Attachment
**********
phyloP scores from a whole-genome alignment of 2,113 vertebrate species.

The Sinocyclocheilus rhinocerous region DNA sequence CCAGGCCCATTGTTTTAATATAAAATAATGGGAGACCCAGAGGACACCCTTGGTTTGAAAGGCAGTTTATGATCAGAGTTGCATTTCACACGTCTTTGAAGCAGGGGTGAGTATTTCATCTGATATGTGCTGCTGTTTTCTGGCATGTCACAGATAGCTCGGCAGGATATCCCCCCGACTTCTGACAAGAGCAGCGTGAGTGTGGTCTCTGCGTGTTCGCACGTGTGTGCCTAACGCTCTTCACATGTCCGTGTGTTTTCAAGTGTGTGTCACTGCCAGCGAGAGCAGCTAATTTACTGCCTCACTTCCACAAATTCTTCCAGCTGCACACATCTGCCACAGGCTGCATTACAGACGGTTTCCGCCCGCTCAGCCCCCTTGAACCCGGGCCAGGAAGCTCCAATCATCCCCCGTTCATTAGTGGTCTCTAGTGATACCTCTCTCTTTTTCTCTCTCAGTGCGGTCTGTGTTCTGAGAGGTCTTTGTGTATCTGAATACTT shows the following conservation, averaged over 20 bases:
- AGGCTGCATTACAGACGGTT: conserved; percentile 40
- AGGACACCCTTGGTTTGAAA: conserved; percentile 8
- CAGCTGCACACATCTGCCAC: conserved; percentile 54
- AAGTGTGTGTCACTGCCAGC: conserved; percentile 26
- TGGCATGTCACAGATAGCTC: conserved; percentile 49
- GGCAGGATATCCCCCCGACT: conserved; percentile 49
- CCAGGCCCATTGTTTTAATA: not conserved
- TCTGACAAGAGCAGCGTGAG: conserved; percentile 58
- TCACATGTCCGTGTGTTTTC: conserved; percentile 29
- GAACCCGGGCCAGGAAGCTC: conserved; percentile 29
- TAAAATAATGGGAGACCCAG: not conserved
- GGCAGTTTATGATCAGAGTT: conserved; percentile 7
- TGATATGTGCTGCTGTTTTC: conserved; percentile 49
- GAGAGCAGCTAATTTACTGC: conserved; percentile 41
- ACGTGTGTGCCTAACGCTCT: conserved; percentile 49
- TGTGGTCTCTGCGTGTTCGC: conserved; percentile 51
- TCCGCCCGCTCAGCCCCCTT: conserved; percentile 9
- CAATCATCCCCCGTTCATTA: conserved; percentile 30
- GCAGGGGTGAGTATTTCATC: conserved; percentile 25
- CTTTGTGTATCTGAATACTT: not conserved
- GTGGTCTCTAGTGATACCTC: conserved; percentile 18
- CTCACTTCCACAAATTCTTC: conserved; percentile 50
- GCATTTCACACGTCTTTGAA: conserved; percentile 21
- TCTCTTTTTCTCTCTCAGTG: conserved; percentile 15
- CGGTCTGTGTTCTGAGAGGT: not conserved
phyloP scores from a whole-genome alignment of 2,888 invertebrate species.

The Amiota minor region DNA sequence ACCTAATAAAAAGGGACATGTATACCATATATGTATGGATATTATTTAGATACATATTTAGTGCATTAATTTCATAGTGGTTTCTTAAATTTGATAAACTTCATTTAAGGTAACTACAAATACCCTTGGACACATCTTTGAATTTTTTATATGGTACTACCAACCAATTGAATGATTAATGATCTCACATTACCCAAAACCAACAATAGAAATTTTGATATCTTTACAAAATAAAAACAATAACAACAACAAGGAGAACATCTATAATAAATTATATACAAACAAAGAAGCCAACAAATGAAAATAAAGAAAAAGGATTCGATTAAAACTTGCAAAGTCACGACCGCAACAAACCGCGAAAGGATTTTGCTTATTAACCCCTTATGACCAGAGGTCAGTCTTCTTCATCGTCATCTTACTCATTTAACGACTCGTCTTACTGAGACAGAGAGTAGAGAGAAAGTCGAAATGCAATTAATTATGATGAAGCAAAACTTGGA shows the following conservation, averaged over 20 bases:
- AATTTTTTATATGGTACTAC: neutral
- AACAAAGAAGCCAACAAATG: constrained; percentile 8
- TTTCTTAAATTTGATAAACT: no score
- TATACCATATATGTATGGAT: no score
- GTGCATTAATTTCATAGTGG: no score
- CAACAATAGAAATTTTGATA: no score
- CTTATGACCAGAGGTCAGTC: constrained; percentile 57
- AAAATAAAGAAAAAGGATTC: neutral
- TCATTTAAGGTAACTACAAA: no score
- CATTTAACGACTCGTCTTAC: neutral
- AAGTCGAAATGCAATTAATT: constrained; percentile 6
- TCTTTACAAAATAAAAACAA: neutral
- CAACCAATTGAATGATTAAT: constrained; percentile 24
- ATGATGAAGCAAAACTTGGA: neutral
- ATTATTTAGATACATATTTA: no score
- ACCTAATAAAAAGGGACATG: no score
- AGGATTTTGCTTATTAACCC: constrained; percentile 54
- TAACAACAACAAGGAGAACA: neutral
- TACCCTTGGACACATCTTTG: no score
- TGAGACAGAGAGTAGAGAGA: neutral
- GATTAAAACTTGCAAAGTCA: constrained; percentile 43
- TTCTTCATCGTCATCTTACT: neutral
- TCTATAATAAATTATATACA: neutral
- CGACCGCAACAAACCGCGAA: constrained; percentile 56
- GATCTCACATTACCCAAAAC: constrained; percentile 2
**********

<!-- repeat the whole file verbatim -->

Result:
phyloP scores from a whole-genome alignment of 2,113 vertebrate species.

The Sinocyclocheilus rhinocerous region DNA sequence CCAGGCCCATTGTTTTAATATAAAATAATGGGAGACCCAGAGGACACCCTTGGTTTGAAAGGCAGTTTATGATCAGAGTTGCATTTCACACGTCTTTGAAGCAGGGGTGAGTATTTCATCTGATATGTGCTGCTGTTTTCTGGCATGTCACAGATAGCTCGGCAGGATATCCCCCCGACTTCTGACAAGAGCAGCGTGAGTGTGGTCTCTGCGTGTTCGCACGTGTGTGCCTAACGCTCTTCACATGTCCGTGTGTTTTCAAGTGTGTGTCACTGCCAGCGAGAGCAGCTAATTTACTGCCTCACTTCCACAAATTCTTCCAGCTGCACACATCTGCCACAGGCTGCATTACAGACGGTTTCCGCCCGCTCAGCCCCCTTGAACCCGGGCCAGGAAGCTCCAATCATCCCCCGTTCATTAGTGGTCTCTAGTGATACCTCTCTCTTTTTCTCTCTCAGTGCGGTCTGTGTTCTGAGAGGTCTTTGTGTATCTGAATACTT shows the following conservation, averaged over 20 bases:
- AGGCTGCATTACAGACGGTT: conserved; percentile 40
- AGGACACCCTTGGTTTGAAA: conserved; percentile 8
- CAGCTGCACACATCTGCCAC: conserved; percentile 54
- AAGTGTGTGTCACTGCCAGC: conserved; percentile 26
- TGGCATGTCACAGATAGCTC: conserved; percentile 49
- GGCAGGATATCCCCCCGACT: conserved; percentile 49
- CCAGGCCCATTGTTTTAATA: not conserved
- TCTGACAAGAGCAGCGTGAG: conserved; percentile 58
- TCACATGTCCGTGTGTTTTC: conserved; percentile 29
- GAACCCGGGCCAGGAAGCTC: conserved; percentile 29
- TAAAATAATGGGAGACCCAG: not conserved
- GGCAGTTTATGATCAGAGTT: conserved; percentile 7
- TGATATGTGCTGCTGTTTTC: conserved; percentile 49
- GAGAGCAGCTAATTTACTGC: conserved; percentile 41
- ACGTGTGTGCCTAACGCTCT: conserved; percentile 49
- TGTGGTCTCTGCGTGTTCGC: conserved; percentile 51
- TCCGCCCGCTCAGCCCCCTT: conserved; percentile 9
- CAATCATCCCCCGTTCATTA: conserved; percentile 30
- GCAGGGGTGAGTATTTCATC: conserved; percentile 25
- CTTTGTGTATCTGAATACTT: not conserved
- GTGGTCTCTAGTGATACCTC: conserved; percentile 18
- CTCACTTCCACAAATTCTTC: conserved; percentile 50
- GCATTTCACACGTCTTTGAA: conserved; percentile 21
- TCTCTTTTTCTCTCTCAGTG: conserved; percentile 15
- CGGTCTGTGTTCTGAGAGGT: not conserved
phyloP scores from a whole-genome alignment of 2,888 invertebrate species.

The Amiota minor region DNA sequence ACCTAATAAAAAGGGACATGTATACCATATATGTATGGATATTATTTAGATACATATTTAGTGCATTAATTTCATAGTGGTTTCTTAAATTTGATAAACTTCATTTAAGGTAACTACAAATACCCTTGGACACATCTTTGAATTTTTTATATGGTACTACCAACCAATTGAATGATTAATGATCTCACATTACCCAAAACCAACAATAGAAATTTTGATATCTTTACAAAATAAAAACAATAACAACAACAAGGAGAACATCTATAATAAATTATATACAAACAAAGAAGCCAACAAATGAAAATAAAGAAAAAGGATTCGATTAAAACTTGCAAAGTCACGACCGCAACAAACCGCGAAAGGATTTTGCTTATTAACCCCTTATGACCAGAGGTCAGTCTTCTTCATCGTCATCTTACTCATTTAACGACTCGTCTTACTGAGACAGAGAGTAGAGAGAAAGTCGAAATGCAATTAATTATGATGAAGCAAAACTTGGA shows the following conservation, averaged over 20 bases:
- AATTTTTTATATGGTACTAC: neutral
- AACAAAGAAGCCAACAAATG: constrained; percentile 8
- TTTCTTAAATTTGATAAACT: no score
- TATACCATATATGTATGGAT: no score
- GTGCATTAATTTCATAGTGG: no score
- CAACAATAGAAATTTTGATA: no score
- CTTATGACCAGAGGTCAGTC: constrained; percentile 57
- AAAATAAAGAAAAAGGATTC: neutral
- TCATTTAAGGTAACTACAAA: no score
- CATTTAACGACTCGTCTTAC: neutral
- AAGTCGAAATGCAATTAATT: constrained; percentile 6
- TCTTTACAAAATAAAAACAA: neutral
- CAACCAATTGAATGATTAAT: constrained; percentile 24
- ATGATGAAGCAAAACTTGGA: neutral
- ATTATTTAGATACATATTTA: no score
- ACCTAATAAAAAGGGACATG: no score
- AGGATTTTGCTTATTAACCC: constrained; percentile 54
- TAACAACAACAAGGAGAACA: neutral
- TACCCTTGGACACATCTTTG: no score
- TGAGACAGAGAGTAGAGAGA: neutral
- GATTAAAACTTGCAAAGTCA: constrained; percentile 43
- TTCTTCATCGTCATCTTACT: neutral
- TCTATAATAAATTATATACA: neutral
- CGACCGCAACAAACCGCGAA: constrained; percentile 56
- GATCTCACATTACCCAAAAC: constrained; percentile 2